Winegars Employees Think They Own The Place...And They Do!

Winegars Offers Employee Stock Ownership Plan (ESOP)

By Dana Rimington, Standard-Examiner correspondent

Winegars Marketplace, a family-owned grocery business in Northern Utah for nearly 100 years, recently handed over part of the company to employees.

With the formation of an employee stock option program (ESOP), 30 percent of the company is now owned by the employees.

"We're no longer just a fourth-generation store," said Weston Winegar, CFO for Winegars Marketplace. "We are now employee-owned and excited about making a transition to the future."

With stores in Clearfield and Roy, Winegars Marketplace is launching into new territory with its employees at the helm.

John Burton, who has worked for the company for 34 years and is now an office manager, knows this is a step in the right direction.

"This is an opportunity for the employees to have investment in the company," said Burton. "Additionally, this is a form of retirement with our 401(k) plan and is a way for the company to take care of us."

Taking care of their employees is exactly what Winegar had in mind when he began planning this four years ago.

"A transition to an ESOP is not the best way to make money," said Winegar. "However, it's not about the business trend, but more in the belief that when everyone has ownership, there is a care factor involved. In the long run, it leads to better business and eventually affects the bottom line."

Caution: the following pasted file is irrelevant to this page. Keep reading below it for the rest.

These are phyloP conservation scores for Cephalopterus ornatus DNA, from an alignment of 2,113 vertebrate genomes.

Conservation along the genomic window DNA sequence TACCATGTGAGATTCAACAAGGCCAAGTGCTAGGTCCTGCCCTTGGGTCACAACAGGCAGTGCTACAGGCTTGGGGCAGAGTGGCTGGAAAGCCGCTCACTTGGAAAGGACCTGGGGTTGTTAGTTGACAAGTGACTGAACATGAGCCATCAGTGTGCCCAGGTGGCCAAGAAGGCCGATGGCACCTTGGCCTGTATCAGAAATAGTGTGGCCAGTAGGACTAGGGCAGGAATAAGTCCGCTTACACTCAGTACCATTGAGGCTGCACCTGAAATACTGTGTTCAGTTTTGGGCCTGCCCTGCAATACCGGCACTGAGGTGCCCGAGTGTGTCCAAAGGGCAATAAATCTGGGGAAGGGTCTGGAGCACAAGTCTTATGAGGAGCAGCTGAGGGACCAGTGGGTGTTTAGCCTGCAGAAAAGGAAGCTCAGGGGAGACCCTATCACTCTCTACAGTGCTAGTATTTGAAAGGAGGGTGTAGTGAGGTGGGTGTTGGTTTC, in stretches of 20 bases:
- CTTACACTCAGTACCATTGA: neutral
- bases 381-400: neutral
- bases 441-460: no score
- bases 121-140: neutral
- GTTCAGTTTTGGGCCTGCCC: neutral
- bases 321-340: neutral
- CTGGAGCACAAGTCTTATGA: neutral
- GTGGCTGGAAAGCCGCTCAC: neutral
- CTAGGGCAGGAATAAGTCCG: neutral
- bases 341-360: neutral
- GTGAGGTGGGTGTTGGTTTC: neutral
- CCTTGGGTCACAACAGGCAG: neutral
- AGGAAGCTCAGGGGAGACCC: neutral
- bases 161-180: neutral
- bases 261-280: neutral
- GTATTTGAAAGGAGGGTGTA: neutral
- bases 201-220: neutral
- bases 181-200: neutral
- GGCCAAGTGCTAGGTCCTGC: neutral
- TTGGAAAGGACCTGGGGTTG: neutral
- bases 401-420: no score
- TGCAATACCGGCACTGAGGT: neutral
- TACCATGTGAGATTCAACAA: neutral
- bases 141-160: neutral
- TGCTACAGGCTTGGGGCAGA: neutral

All employees working at least 20 hours per week and having worked for the company at least a year will receive shares based on a percentage of their wage. The ESOP set by Winegars Marketplace is 100 percent funded by the company, according to Winegar.

Winegars Marketplace is a big believer in supporting local and small businesses, which was a driving factor in choosing to set up an ESOP program.

"Starting the ESOP is the foundation of our focus to support local businesses," said Winegar.

As the country moves away from small businesses seeking out chain stores for their purchases, Winegars is moving toward getting more local farmers and small employee-owned businesses involved with their store.

"Since we're now employee-owned, it gives us the opportunity, more than in the past, to promote these local companies to increase their business as well as our own locally-owned business," said Burton.

Dawson Winchester, the community representative for Winegars, knows the efforts it takes to stay involved in their communities.

"The current tendency is to go away from mom and pop shops, which is crushing on our economic system. Trying to keep them in business is harder and harder to do," said Winchester. "We are trying to get information out to the community that eventually, if they all shut down, we'll be in big trouble."

One of the local farmers the store works with closely is Layne McFarland, of West Weber, who sells primarily sweet corn and pumpkins.

"I find that it is more fulfilling and satisfying for me to interact with people through direct sales," said McFarland, who has the opportunity to see and visit with the customers purchasing his product when he delivers his products.

Winegars knows it may have to pay a little more up front for some of the local produce, but getting the money into the local community will pay off in the long run by helping the money stay in the area and creating jobs in the community.

Since the program is relatively new, employees are still learning the ropes and how it affects their future.

The only complaint they have received so far is workers wondering why the company didn't do this 20 years ago.